Talk to investors and retail industry execs and they will tell you that Sephora CMO and Chief Digital Officer Julie Bornstein has had her choice of new job opportunities over the last few years. So it says a lot about the potential for Stitch Fix, an online retailer that is just four years old, that Bornstein joined the company this week as its chief operating officer.
“I have never seen anything quite like Stitch Fix,” Bornstein, who has also previously worked for Nordstrom and Urban Outfitters, told Re/code in an interview this week. “There’s a lot going on in the convergence of fashion and tech, and I’m sure nothing has hit on a formula that I think is going to be as successful.”
Stitch Fix, founded and run by 32-year-old CEO Katrina Lake, is among a new breed of online retailers that mix a human touch with a data science operation typically found in software companies. New Stitch Fix customers fill out a survey about their style and lifestyle, and that information is fed into a data-crunching system that spits out recommendations to Stitch Fix stylists, who select a final assortment for each customer.
Then, for a $20 stylist fee, customers receive a personalized five-piece assortment of clothing and accessories in the mail. Customers keep — and are charged for — what they like and send back what they don’t without any shipping charges. The $20 fee is subtracted from the order total if they choose to keep one or more items, but it’s still charged if they don’t like anything in the box. If a woman purchases everything in the package, she receives a 25 percent discount off the total.
The company seems to have struck a chord with a wide range of women from busy moms to childless, working professionals, and has benefited from wild word-of-mouth marketing on Facebook and YouTube. I saw this first-hand recently when my sister, a mother of two who runs her own law firm, raved on Facebook about the first package she received. Within a day, more than 10 of her friends signed up for the service, meaning my sister received hundreds of dollars in credit thanks to Stitch Fix’s $25 per-person referral payout. When that first box hits the mark, it feels like magic, she told me.
The numbers suggest such an anecdote is not a one-off. Multiple industry sources told Re/code that Stitch Fix is projecting more than $200 million in revenue this year with limited traditional paid marketing. Men’s personal stylist service Trunk Club sold to Nordstrom last year for $350 million coming off a year in which it posted $50 million in revenue.
In an interview, Lake declined to comment on the revenue number or whether the company is profitable. But the full-time hire of Bornstein, who has been on Stitch Fix’s board since 2012, means the startup now has an extremely experienced executive overseeing marketing and creative teams, which Lake had led since the company’s founding. Bornstein will also oversee strategy and both the stylist and customer experience.
(Update: Stitch Fix’s original COO, Mike Smith, will retain his title, focusing on business operations and business development, according to a spokeswoman. It is rare for a company to have two COOs, especially when it’s a startup that is just four years old. But the spokeswoman said, “we’ve found that our operations are complex enough to warrant two COOs with different but important responsibilities.”)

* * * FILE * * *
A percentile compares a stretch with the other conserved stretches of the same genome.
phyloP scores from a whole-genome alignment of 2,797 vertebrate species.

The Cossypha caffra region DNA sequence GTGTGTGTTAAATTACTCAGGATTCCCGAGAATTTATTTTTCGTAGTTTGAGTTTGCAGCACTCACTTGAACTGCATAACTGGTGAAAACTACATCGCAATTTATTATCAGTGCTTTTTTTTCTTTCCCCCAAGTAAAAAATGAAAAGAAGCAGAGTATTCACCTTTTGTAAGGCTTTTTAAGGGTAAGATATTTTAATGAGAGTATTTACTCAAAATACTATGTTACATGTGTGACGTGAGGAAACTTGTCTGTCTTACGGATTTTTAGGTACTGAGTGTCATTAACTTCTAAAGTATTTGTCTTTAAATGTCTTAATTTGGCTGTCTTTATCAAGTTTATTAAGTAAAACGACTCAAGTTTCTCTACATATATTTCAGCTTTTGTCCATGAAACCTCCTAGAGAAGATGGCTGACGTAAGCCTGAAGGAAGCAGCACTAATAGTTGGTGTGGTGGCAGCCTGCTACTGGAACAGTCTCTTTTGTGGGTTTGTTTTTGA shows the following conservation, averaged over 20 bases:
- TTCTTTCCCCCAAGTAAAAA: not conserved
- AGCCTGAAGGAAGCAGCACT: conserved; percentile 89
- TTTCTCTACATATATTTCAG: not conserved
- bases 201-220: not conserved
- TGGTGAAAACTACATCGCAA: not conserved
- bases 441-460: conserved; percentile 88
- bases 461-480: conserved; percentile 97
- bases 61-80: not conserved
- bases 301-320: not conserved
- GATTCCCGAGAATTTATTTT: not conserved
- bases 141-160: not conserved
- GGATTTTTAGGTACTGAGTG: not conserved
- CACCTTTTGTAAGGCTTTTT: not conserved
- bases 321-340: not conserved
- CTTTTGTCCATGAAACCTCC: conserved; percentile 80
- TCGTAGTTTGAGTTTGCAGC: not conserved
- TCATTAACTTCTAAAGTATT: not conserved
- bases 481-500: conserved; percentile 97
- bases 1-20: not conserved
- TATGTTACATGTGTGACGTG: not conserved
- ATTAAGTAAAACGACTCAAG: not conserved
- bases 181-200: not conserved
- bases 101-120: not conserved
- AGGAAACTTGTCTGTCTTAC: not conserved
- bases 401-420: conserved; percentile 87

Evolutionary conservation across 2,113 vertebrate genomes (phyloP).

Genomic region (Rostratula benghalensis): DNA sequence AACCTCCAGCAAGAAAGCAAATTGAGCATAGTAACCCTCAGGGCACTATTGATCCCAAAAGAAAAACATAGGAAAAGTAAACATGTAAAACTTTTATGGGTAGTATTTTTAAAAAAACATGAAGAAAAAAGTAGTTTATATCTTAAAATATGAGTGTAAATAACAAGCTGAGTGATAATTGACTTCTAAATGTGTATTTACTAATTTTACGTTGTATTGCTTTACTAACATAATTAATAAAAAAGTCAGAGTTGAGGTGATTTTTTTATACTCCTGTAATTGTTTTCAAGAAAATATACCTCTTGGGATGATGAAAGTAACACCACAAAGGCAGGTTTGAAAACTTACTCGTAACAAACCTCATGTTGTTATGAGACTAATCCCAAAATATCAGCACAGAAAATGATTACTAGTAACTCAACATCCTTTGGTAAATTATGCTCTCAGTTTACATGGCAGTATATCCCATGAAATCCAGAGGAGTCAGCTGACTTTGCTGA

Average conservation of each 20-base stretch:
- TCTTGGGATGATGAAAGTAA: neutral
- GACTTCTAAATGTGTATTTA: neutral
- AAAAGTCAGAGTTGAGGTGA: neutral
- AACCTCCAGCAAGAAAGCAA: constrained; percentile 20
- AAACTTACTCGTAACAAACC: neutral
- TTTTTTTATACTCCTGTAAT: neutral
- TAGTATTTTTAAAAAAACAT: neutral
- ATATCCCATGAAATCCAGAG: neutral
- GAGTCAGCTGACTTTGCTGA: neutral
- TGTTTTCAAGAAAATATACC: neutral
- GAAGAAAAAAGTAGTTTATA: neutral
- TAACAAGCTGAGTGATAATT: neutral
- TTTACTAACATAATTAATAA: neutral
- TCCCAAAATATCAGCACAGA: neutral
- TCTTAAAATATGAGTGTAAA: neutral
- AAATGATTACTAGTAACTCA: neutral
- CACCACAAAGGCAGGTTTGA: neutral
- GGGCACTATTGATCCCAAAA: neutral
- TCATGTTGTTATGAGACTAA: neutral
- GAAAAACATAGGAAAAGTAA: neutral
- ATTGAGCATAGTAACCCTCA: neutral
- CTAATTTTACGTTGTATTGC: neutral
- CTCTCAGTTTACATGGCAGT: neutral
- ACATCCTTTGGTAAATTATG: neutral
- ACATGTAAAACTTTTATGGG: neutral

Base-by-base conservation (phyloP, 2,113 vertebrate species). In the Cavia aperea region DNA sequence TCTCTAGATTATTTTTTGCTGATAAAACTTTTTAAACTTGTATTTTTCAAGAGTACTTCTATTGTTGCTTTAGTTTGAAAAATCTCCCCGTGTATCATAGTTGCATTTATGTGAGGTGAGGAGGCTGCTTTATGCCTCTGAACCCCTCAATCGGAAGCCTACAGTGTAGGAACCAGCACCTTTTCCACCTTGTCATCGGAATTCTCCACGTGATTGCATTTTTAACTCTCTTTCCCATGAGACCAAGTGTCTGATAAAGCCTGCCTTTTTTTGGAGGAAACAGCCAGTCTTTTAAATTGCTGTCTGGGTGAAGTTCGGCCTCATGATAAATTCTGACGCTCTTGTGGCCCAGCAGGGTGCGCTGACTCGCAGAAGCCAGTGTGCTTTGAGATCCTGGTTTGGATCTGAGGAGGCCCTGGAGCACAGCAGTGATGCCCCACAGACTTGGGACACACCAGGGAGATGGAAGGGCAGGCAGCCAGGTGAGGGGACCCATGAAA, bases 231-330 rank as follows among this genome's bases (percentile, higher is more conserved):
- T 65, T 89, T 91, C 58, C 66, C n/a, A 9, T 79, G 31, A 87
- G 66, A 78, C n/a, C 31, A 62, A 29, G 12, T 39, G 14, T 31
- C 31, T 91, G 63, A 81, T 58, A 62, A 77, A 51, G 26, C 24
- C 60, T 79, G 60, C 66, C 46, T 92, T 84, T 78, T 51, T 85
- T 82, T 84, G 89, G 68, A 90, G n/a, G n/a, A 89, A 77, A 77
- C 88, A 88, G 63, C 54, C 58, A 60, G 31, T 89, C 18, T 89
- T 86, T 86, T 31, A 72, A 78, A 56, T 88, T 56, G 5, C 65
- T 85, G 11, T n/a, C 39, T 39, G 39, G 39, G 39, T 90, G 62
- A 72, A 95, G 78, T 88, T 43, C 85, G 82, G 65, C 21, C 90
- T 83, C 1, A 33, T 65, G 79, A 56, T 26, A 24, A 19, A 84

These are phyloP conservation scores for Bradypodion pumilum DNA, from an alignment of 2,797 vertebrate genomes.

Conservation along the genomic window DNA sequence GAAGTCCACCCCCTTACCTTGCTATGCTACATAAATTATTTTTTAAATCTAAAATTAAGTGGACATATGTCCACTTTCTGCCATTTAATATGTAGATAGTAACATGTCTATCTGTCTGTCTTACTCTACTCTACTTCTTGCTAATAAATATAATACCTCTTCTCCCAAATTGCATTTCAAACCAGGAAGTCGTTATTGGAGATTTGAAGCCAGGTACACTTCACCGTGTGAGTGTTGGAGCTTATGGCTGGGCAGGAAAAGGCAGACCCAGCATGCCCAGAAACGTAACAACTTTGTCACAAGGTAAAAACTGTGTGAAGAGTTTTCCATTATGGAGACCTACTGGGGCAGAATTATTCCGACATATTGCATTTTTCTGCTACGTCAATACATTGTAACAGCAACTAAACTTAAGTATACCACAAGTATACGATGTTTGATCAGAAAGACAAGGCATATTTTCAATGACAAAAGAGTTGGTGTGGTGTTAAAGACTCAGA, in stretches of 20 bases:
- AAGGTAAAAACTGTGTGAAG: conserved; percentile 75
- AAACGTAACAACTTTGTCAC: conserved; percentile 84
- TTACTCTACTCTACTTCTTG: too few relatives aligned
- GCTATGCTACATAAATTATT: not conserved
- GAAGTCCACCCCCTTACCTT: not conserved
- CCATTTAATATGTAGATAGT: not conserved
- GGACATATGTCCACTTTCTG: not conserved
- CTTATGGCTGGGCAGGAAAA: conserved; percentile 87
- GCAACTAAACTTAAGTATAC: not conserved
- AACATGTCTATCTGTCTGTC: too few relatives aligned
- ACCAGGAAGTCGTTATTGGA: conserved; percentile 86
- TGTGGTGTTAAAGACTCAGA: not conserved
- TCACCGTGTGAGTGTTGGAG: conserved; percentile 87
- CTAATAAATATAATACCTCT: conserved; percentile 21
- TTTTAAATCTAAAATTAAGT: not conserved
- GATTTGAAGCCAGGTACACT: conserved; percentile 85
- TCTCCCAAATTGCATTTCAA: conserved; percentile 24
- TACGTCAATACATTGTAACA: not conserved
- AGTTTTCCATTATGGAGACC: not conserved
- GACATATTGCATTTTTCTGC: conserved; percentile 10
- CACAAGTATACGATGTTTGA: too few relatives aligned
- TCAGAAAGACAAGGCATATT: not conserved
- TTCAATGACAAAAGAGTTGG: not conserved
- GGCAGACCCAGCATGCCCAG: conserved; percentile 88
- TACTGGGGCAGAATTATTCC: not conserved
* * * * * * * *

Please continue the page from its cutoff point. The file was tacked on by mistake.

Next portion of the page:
The company still faces challenges. It is expensive to ship packages back and forth to customers for free. Stitch Fix also houses its own inventory as traditional brick-and-mortar retailers do and pays a large network of stylists — two more costly operations. It also has dealt with some criticism from customers finding the same piece of clothing much cheaper at a traditional retail store or outlet.
As a result, Stitch Fix has started crediting customers with the difference when they find the same clothing cheaper elsewhere. Lake said the company never charges above MSRP, the full retail price recommended by a brand.
As for offsetting the expense of shipments, Lake said the startup’s data capabilities coupled with the information it has on its customers’ preferences help it make smarter decisions on what inventory to purchase. As a result, Stitch Fix sells more of its inventory at full price than most retailers, she said, and cycles through inventory quicker, too. Stitch Fix also sells clothing from six private-label brands it created itself, which typically carry better profit margins than when it sells apparel from a third-party brand.
In addition to Bornstein, Stitch Fix recently hired Michelle Weaver, Gap’s former head of investor relations, as chief financial officer. The head merchandiser is Lisa Bougie, a longtime veteran of Nike and Gap. And the company’s critical algorithm team is led by Eric Colson, an industry veteran who spent nearly six years at Netflix working on the media company’s recommendation engine. There are few retail industry startups that have amassed an exec team like this as quickly as Stitch Fix has.
“What I’m seeing now is the thing that leads to really big home runs are the entrepreneurs that have the audacity and capability to go recruit high to build a team,” said Bill Gurley, the Benchmark venture capitalist who sits on Stitch Fix’s board of directors. “You’ll hear entrepreneurs say they want to hire people who are smarter than they are, but some of them are intimidated and some of them just can’t close.”
Coincidentally, Gurley and Bornstein go way back. Benchmark invested in Nordstrom.com back in 1999, and Gurley later introduced Bornstein, who was then at Starbucks, to Nordstrom.com chief Dan Nordstrom, Gurley said. Bornstein ended up joining Norstrom.com in 2000. Now, the two are connected once again.
This article originally appeared on Recode.net.